In the darkness,
only his face is illuminated by his laptop’s glow.
From another room comes that old Saturday night hop-along music,
Gun Smoke. Matt Dillon fires second, but more true.
The bad guy drops in Dodge City’s dusty main street.
And for a brief moment, the darkness is gone.
Matthew lives in Maine.
Hunt them in dark castles or the bedrooms of virgins.
Dispatch with a blunt instrument. Avoid the heart.
Hang the meat high.
Allow to drain for three days. Do not let it near sunlight.
Slice with a silver carving knife. Serve immediately.
Burn the clothes.
Keep the fangs.
Mark Farley is currently enjoying trying to write a 50-word bio but suspects he may miscalculate. He loves writing short stories and has been lucky enough to see his work appear in several flash fiction magazines. He blogs his creative writing at mumbletoes.blogspot.com
and often wishes he was better at poetry.
James heard the Gestapo dogs barking relentlessly as they chased him.
He banged frantically on the church door. A man wearing a black cassock answered. “Come in, my son. You are safe here.”
Relieved, James knelt to receive a blessing, then froze in horror. The man was wearing combat boots.
Joann Majerle retired and recently took up writing as a hobby.
Hezekiah was “soul” caretaker at the Mount Airy Cemetery. He liked to call himself “the keeper of the bones.”
While he prided himself in the lush, green grass and carefully groomed rows, it was the unmarked grave in Row 38 that had given him the greatest amount of personal satisfaction.
Susan Gale Wickes enjoys writing and daydreaming about where it might lead.
“Get some rest,” the doctor suggested, upon glancing at my chart for a millisecond. “The fever will break soon.”
It sounded dismissive and rehearsed.
I fought the urge to launch into a diatribe about attention to detail. Realistically, it didn’t matter anymore: he was unaware he’d been treating Patient Zero.
Eldar recently finished reading a novel about a devastating pandemic. Go figure.
A busy intersection; pouring rain. She must make a choice.
One direction offers comfort, everything she’s ever known. The other promises pain and more than a little adventure.
She steps off of the sidewalk, passing by her battered, bloody shoe, taking a turn away from the world and into eternity.
A. Elizabeth Herting is an aspiring freelance writer and busy mother of three living in colorful Colorado. She has had short stories featured in Bewildering Stories, Peacock Journal, Dark Fire Fiction, Friday Fiction, Under the Bed, and Fictive Dream. She has also published non-fiction work in Denver Pieces Magazine and bioStories. More info is available on her website and Facebook page.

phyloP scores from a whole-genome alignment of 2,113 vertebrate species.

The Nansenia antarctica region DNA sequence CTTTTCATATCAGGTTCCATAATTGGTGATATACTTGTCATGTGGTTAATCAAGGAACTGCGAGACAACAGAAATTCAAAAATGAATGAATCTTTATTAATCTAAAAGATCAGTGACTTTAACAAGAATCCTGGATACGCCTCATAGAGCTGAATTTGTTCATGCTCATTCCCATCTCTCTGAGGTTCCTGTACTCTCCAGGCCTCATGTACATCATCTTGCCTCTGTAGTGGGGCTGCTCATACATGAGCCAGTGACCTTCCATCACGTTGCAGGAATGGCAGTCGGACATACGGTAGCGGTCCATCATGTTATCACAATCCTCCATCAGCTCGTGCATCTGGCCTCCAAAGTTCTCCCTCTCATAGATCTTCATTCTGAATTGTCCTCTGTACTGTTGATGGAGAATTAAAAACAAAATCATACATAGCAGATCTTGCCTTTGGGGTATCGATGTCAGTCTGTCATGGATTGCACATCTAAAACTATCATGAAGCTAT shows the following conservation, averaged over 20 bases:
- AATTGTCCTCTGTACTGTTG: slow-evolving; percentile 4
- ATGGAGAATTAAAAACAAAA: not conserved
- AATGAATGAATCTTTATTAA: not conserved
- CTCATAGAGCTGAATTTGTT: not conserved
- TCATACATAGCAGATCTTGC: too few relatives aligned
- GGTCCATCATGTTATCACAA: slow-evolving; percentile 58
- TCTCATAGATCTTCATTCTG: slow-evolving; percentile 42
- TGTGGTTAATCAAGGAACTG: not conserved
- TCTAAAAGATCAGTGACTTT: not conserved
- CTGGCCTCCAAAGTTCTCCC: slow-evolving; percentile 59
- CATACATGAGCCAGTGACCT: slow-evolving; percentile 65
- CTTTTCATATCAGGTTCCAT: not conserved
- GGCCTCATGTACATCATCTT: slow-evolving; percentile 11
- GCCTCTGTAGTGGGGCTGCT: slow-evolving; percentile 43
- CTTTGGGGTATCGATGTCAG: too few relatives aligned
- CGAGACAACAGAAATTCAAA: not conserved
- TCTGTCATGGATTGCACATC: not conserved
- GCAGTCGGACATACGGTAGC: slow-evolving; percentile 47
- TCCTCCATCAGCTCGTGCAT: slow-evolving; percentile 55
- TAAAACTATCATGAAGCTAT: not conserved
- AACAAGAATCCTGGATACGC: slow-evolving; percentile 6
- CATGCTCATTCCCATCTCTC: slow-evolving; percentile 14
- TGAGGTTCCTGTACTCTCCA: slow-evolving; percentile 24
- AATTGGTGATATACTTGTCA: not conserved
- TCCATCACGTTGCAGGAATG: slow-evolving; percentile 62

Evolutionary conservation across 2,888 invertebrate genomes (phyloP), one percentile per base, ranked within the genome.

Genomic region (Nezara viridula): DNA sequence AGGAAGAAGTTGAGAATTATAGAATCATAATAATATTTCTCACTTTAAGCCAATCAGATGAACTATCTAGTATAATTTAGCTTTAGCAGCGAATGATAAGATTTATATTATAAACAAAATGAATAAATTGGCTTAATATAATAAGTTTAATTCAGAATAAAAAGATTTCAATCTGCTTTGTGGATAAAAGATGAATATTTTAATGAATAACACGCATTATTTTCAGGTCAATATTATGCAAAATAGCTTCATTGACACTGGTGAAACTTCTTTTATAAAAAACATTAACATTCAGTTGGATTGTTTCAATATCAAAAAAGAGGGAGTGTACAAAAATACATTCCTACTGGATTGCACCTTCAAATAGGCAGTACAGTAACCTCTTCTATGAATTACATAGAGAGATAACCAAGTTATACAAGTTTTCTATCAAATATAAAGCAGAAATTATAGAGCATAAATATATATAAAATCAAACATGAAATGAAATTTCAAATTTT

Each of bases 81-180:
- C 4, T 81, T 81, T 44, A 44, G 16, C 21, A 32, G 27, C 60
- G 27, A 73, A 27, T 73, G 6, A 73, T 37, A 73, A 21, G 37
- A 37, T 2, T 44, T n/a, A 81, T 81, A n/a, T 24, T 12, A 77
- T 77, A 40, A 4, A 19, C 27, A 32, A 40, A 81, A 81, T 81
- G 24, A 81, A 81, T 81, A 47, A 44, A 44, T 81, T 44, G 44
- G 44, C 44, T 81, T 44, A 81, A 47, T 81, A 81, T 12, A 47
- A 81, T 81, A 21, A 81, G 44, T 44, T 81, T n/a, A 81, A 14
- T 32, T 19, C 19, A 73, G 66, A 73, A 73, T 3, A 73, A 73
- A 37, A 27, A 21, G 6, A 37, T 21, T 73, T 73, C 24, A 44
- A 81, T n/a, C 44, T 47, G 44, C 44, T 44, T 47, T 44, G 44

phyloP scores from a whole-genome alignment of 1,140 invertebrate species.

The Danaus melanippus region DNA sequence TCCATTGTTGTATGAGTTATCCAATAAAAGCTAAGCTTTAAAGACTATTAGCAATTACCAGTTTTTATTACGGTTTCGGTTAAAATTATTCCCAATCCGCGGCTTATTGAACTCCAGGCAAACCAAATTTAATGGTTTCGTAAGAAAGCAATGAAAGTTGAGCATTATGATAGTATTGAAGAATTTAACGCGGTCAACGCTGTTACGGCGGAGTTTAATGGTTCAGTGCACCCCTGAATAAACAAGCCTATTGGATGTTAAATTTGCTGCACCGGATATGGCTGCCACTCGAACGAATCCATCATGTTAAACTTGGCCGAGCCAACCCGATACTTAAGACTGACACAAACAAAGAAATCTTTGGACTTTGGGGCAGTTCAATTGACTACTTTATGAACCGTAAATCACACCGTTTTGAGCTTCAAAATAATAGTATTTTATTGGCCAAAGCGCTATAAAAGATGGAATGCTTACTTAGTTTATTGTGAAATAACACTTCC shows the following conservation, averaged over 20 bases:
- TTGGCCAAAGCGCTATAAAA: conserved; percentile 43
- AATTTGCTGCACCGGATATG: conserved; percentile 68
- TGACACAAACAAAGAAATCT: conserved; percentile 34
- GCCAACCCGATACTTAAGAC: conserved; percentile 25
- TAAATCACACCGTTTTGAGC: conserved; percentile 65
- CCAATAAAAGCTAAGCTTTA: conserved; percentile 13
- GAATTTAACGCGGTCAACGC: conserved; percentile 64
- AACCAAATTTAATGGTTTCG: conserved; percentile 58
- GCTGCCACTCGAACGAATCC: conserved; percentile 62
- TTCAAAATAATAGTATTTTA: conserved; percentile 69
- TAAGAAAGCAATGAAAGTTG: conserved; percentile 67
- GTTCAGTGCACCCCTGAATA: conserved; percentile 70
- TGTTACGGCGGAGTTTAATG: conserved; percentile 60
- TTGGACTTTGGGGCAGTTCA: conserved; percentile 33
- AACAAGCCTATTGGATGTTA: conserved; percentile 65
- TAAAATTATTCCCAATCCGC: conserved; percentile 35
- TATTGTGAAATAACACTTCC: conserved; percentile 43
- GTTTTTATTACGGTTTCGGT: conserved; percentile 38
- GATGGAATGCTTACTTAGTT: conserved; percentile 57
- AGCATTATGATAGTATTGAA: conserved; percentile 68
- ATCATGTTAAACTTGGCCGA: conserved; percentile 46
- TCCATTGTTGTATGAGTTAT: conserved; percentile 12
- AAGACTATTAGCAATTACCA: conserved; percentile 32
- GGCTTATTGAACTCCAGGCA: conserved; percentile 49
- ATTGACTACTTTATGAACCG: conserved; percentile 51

As he fumbled to open the squeaky back door, he cursed himself for not having used WD-40. And there she was, just staring at him, with her revolver at the ready.
“Thank God,” she said. “I thought you were a burglar.”
He smiled in relief as she pulled the trigger.
Fred Vogel is working on a collection of short stories as well as a third collection of poetry. He plays bad guitar but sings like a bird. He lives in the Pacific Northwest.
There are many ways to die on stage, but I never expected this.
Sleight of hand at the props table, the audience blissfully unaware. As the cool blade pierced my skin, a searing pain forced me to my knees.
The knife had been switched. My co-star finally had her revenge.
Anna is a performer and writer from Nottingham, England. Follow her creative journey on Twitter
I look through the window and se two children playing catch.
I look down at my feet and pet my orange cat. “Which reality do we visit today?”
The cat meows.
I strike a few buttons on the keyboard. Seconds later, our window is full of bright lights.
Larry Sells wrote this story.
Darkness crept over him like a sheet of ice. Is this the end? he wondered. He shuddered as the light was extinguished, leaving him alone in the emptiness of nothing.
Suddenly, a beacon of light pierced the blackness.
His mother always made sure to turn on the nightlight.
Jonathan is a freelance writer in Southern California. He loves writing almost as much as he likes In N Out
, which is to say: a lot.